Corporate IT at risk from knocked-off electronics

What's inside your servers?

What's inside your servers?

Corporate IT systems are at risk from the flood of counterfeit electronics entering the UK each year, an industry body has warned.

According to trade body UK Electronics Alliance (UKEA), millions of pirate electronic components ranging from CPUs to memory are in danger of being used by businesses and the public sector.

UKEA member Roger Rogowski warned that the long and complicated web of people involved in supplying parts to systems manufacturers makes it difficult for even the largest businesses to avoid parts originating from unofficial channels, known as the "grey market".

"There is a huge risk that some of these counterfeit electronic components could end up inside the datacentre," he told silicon.com.

"They are finding their way not only into business applications but also into high-end industrial and even defence and aerospace applications.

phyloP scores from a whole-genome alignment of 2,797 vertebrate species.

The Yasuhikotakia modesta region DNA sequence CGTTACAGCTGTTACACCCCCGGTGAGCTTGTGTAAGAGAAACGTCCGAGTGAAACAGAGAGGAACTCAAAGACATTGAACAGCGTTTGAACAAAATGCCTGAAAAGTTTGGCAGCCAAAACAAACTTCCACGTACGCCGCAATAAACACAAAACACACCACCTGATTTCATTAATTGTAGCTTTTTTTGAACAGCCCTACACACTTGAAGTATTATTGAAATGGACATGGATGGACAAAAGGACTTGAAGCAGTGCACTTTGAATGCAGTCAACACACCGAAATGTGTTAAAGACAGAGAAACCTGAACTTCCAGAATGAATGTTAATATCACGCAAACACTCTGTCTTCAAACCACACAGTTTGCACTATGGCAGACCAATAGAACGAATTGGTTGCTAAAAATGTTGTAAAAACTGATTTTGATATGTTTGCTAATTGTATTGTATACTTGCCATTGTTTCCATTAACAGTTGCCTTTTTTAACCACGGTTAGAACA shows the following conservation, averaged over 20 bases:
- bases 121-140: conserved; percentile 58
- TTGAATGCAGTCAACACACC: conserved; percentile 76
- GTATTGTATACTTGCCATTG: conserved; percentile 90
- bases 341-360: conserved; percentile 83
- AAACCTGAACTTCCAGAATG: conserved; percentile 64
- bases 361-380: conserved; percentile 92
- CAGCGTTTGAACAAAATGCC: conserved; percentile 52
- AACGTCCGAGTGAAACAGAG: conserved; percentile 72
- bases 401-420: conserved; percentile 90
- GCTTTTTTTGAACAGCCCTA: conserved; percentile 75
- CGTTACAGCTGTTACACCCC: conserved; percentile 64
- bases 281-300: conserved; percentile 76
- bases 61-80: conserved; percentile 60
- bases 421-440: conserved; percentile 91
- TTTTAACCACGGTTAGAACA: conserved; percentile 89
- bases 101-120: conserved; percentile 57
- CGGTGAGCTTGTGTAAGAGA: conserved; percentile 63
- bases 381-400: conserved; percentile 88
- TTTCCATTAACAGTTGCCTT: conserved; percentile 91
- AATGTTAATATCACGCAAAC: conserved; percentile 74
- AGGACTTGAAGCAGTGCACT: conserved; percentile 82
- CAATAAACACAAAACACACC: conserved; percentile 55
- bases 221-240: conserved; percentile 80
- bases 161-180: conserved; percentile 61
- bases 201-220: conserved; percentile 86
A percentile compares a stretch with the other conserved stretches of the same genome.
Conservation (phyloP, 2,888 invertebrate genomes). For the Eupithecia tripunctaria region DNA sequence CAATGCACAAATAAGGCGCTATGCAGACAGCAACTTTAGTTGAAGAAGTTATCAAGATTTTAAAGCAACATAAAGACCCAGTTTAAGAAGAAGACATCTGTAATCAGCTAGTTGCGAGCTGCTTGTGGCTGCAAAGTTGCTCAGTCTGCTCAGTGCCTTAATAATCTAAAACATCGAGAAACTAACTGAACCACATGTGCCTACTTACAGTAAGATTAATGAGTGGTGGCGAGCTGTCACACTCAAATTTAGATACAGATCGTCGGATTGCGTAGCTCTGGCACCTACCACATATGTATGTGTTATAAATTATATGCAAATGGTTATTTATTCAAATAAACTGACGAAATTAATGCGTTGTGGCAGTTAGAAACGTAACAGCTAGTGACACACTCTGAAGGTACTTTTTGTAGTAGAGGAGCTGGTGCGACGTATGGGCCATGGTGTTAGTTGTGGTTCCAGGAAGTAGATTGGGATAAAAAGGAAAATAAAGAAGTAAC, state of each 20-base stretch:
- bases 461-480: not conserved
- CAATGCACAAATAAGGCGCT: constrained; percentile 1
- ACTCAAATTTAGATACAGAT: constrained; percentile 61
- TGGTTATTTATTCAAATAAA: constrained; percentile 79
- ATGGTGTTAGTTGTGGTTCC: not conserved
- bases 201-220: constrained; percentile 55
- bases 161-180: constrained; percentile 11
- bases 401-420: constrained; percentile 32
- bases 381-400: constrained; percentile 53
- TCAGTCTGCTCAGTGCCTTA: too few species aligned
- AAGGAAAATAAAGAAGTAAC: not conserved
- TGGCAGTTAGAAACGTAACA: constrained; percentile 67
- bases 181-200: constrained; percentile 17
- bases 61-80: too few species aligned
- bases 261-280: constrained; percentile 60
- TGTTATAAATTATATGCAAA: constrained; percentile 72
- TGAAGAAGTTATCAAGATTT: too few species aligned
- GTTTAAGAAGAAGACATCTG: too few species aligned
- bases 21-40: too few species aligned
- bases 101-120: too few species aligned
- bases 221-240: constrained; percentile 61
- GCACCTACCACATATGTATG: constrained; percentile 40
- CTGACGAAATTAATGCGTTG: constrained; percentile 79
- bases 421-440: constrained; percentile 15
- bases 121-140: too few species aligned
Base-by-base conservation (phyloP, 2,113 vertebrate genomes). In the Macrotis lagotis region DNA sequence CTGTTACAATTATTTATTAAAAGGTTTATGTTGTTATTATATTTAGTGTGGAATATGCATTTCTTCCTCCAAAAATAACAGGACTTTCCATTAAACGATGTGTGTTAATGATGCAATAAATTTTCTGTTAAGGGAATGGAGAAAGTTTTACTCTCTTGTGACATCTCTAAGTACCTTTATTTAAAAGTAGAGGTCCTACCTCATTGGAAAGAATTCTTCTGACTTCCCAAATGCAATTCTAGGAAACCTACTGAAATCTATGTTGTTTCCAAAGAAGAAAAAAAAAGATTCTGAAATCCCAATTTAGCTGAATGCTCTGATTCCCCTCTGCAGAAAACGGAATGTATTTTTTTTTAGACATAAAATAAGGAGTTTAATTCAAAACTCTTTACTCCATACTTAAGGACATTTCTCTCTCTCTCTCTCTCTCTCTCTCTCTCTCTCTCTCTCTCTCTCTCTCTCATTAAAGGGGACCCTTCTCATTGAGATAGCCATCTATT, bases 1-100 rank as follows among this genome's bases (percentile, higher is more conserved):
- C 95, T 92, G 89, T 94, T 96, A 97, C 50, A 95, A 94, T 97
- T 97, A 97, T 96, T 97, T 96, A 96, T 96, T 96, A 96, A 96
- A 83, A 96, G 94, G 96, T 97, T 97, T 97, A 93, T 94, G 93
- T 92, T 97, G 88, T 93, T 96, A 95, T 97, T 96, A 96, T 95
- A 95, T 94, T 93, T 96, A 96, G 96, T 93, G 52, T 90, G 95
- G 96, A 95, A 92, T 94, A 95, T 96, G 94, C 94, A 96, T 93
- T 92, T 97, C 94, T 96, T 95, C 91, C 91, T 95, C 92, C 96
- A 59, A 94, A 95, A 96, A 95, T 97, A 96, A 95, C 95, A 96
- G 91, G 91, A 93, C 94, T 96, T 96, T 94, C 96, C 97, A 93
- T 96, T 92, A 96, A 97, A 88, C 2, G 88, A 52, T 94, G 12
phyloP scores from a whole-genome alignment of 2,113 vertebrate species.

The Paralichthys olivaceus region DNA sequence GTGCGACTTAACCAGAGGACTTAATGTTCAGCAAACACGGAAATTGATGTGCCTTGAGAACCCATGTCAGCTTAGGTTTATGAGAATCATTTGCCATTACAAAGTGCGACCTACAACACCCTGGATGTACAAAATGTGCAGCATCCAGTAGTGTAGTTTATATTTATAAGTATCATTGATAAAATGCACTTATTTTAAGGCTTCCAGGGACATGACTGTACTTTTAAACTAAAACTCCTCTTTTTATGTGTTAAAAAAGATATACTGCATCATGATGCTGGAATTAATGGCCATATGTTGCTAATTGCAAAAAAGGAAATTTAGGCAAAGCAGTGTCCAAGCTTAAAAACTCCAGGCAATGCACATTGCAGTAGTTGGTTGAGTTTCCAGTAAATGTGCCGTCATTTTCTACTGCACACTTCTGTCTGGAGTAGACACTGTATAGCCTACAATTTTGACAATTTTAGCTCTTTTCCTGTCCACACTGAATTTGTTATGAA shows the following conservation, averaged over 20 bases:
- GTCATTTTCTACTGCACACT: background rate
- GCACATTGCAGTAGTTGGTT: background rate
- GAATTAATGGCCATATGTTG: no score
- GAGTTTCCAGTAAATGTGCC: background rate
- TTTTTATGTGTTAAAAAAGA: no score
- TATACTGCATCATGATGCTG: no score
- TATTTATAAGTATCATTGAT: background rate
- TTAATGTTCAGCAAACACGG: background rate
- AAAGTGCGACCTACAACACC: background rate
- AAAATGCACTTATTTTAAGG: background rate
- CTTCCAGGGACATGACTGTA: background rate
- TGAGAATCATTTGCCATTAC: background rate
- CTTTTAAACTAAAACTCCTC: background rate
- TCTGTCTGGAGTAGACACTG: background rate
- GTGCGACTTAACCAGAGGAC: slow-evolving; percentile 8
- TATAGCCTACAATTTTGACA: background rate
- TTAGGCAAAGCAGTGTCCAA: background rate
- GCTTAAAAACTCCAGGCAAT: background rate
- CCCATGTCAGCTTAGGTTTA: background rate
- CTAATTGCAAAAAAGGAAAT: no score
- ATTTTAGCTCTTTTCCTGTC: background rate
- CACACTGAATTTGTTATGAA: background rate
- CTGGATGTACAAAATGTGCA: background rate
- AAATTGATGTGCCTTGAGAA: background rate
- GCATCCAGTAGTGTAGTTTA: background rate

"When they are finding their way into critical systems such as application-process-control equipment, or transport signalling systems, there is a far higher risk associated with the components failing."

However, failures attributed to counterfeit parts often go undetected, according to Rogowski, due to the costs associated with tracing faults to component level.

Manufacturers trying to source either very new or old parts that are not being manufactured in high volumes are forced to rely on getting parts from the grey market, where the origin of components is no longer clear, Rogowski claimed.

"The UKEA estimates that £1bn of counterfeit electronics are coming into the UK market. It is mainly more expensive parts such as CPUs or memory but even simple components such as transistors and diodes are being counterfeited," he added.

This week the UK Intellectual Property Office launched a toolkit to advise businesses on how to spot counterfeit products and protect goods against being copied.

David Lammy, minister of state for intellectual property, said in a statement: "IP crime is a serious global issue with tens of billions of pounds worth of counterfeit goods seized across national borders each year."